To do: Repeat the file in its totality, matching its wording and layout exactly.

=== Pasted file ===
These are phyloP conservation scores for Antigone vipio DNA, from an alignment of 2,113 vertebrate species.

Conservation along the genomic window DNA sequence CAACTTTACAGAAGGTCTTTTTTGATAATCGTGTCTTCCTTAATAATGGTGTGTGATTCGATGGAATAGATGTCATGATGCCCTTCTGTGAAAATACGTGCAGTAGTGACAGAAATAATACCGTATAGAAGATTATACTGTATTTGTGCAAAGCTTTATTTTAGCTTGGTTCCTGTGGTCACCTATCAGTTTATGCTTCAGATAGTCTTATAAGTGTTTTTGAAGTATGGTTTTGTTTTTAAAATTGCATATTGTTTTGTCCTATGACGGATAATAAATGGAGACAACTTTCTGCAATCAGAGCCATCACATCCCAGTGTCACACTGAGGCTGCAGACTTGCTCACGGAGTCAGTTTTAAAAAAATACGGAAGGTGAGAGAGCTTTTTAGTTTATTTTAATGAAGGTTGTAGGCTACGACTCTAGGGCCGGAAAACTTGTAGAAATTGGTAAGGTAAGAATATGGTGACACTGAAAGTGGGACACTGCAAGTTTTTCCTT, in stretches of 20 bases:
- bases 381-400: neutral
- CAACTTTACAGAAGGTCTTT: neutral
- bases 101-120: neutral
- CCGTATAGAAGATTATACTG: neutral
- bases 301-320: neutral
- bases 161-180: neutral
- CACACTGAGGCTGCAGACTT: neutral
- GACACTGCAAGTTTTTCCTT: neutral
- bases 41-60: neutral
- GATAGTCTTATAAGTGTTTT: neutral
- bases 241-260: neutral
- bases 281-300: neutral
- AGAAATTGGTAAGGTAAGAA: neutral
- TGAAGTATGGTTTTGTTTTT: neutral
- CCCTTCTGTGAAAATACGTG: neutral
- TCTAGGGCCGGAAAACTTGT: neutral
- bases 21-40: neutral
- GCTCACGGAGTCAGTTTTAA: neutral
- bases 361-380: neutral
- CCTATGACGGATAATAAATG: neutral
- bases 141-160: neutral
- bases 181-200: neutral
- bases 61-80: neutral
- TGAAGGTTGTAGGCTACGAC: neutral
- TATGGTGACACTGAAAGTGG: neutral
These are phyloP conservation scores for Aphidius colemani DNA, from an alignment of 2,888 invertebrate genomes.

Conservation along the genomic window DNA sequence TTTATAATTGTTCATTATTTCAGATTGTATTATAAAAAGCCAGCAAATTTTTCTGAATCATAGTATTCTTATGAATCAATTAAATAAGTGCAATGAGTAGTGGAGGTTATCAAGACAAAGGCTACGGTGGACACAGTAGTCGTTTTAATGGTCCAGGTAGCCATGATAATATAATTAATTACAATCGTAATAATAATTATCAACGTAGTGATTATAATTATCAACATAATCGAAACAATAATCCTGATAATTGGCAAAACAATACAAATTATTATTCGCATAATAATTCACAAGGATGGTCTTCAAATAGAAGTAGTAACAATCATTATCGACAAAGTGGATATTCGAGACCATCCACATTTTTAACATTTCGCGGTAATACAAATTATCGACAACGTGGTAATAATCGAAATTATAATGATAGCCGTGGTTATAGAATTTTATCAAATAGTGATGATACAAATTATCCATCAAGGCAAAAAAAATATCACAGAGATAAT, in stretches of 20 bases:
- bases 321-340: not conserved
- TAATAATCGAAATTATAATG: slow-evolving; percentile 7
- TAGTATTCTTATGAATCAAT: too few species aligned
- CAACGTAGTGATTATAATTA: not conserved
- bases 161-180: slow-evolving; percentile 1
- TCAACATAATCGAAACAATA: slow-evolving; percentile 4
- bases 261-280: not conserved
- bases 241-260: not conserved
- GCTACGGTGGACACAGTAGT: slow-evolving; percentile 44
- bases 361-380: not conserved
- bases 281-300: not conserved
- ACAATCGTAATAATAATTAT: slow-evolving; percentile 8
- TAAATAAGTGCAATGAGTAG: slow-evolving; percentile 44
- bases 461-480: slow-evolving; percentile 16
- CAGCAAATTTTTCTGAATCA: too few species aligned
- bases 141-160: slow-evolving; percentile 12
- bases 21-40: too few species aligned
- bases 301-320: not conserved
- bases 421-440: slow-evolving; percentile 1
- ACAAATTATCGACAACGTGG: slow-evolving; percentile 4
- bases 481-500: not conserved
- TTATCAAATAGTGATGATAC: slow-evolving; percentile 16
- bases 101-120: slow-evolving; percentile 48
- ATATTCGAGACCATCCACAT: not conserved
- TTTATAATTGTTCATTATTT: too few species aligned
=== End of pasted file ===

These are phyloP conservation scores for Antigone vipio DNA, from an alignment of 2,113 vertebrate species.

Conservation along the genomic window DNA sequence CAACTTTACAGAAGGTCTTTTTTGATAATCGTGTCTTCCTTAATAATGGTGTGTGATTCGATGGAATAGATGTCATGATGCCCTTCTGTGAAAATACGTGCAGTAGTGACAGAAATAATACCGTATAGAAGATTATACTGTATTTGTGCAAAGCTTTATTTTAGCTTGGTTCCTGTGGTCACCTATCAGTTTATGCTTCAGATAGTCTTATAAGTGTTTTTGAAGTATGGTTTTGTTTTTAAAATTGCATATTGTTTTGTCCTATGACGGATAATAAATGGAGACAACTTTCTGCAATCAGAGCCATCACATCCCAGTGTCACACTGAGGCTGCAGACTTGCTCACGGAGTCAGTTTTAAAAAAATACGGAAGGTGAGAGAGCTTTTTAGTTTATTTTAATGAAGGTTGTAGGCTACGACTCTAGGGCCGGAAAACTTGTAGAAATTGGTAAGGTAAGAATATGGTGACACTGAAAGTGGGACACTGCAAGTTTTTCCTT, in stretches of 20 bases:
- bases 381-400: neutral
- CAACTTTACAGAAGGTCTTT: neutral
- bases 101-120: neutral
- CCGTATAGAAGATTATACTG: neutral
- bases 301-320: neutral
- bases 161-180: neutral
- CACACTGAGGCTGCAGACTT: neutral
- GACACTGCAAGTTTTTCCTT: neutral
- bases 41-60: neutral
- GATAGTCTTATAAGTGTTTT: neutral
- bases 241-260: neutral
- bases 281-300: neutral
- AGAAATTGGTAAGGTAAGAA: neutral
- TGAAGTATGGTTTTGTTTTT: neutral
- CCCTTCTGTGAAAATACGTG: neutral
- TCTAGGGCCGGAAAACTTGT: neutral
- bases 21-40: neutral
- GCTCACGGAGTCAGTTTTAA: neutral
- bases 361-380: neutral
- CCTATGACGGATAATAAATG: neutral
- bases 141-160: neutral
- bases 181-200: neutral
- bases 61-80: neutral
- TGAAGGTTGTAGGCTACGAC: neutral
- TATGGTGACACTGAAAGTGG: neutral
These are phyloP conservation scores for Aphidius colemani DNA, from an alignment of 2,888 invertebrate genomes.

Conservation along the genomic window DNA sequence TTTATAATTGTTCATTATTTCAGATTGTATTATAAAAAGCCAGCAAATTTTTCTGAATCATAGTATTCTTATGAATCAATTAAATAAGTGCAATGAGTAGTGGAGGTTATCAAGACAAAGGCTACGGTGGACACAGTAGTCGTTTTAATGGTCCAGGTAGCCATGATAATATAATTAATTACAATCGTAATAATAATTATCAACGTAGTGATTATAATTATCAACATAATCGAAACAATAATCCTGATAATTGGCAAAACAATACAAATTATTATTCGCATAATAATTCACAAGGATGGTCTTCAAATAGAAGTAGTAACAATCATTATCGACAAAGTGGATATTCGAGACCATCCACATTTTTAACATTTCGCGGTAATACAAATTATCGACAACGTGGTAATAATCGAAATTATAATGATAGCCGTGGTTATAGAATTTTATCAAATAGTGATGATACAAATTATCCATCAAGGCAAAAAAAATATCACAGAGATAAT, in stretches of 20 bases:
- bases 321-340: not conserved
- TAATAATCGAAATTATAATG: slow-evolving; percentile 7
- TAGTATTCTTATGAATCAAT: too few species aligned
- CAACGTAGTGATTATAATTA: not conserved
- bases 161-180: slow-evolving; percentile 1
- TCAACATAATCGAAACAATA: slow-evolving; percentile 4
- bases 261-280: not conserved
- bases 241-260: not conserved
- GCTACGGTGGACACAGTAGT: slow-evolving; percentile 44
- bases 361-380: not conserved
- bases 281-300: not conserved
- ACAATCGTAATAATAATTAT: slow-evolving; percentile 8
- TAAATAAGTGCAATGAGTAG: slow-evolving; percentile 44
- bases 461-480: slow-evolving; percentile 16
- CAGCAAATTTTTCTGAATCA: too few species aligned
- bases 141-160: slow-evolving; percentile 12
- bases 21-40: too few species aligned
- bases 301-320: not conserved
- bases 421-440: slow-evolving; percentile 1
- ACAAATTATCGACAACGTGG: slow-evolving; percentile 4
- bases 481-500: not conserved
- TTATCAAATAGTGATGATAC: slow-evolving; percentile 16
- bases 101-120: slow-evolving; percentile 48
- ATATTCGAGACCATCCACAT: not conserved
- TTTATAATTGTTCATTATTT: too few species aligned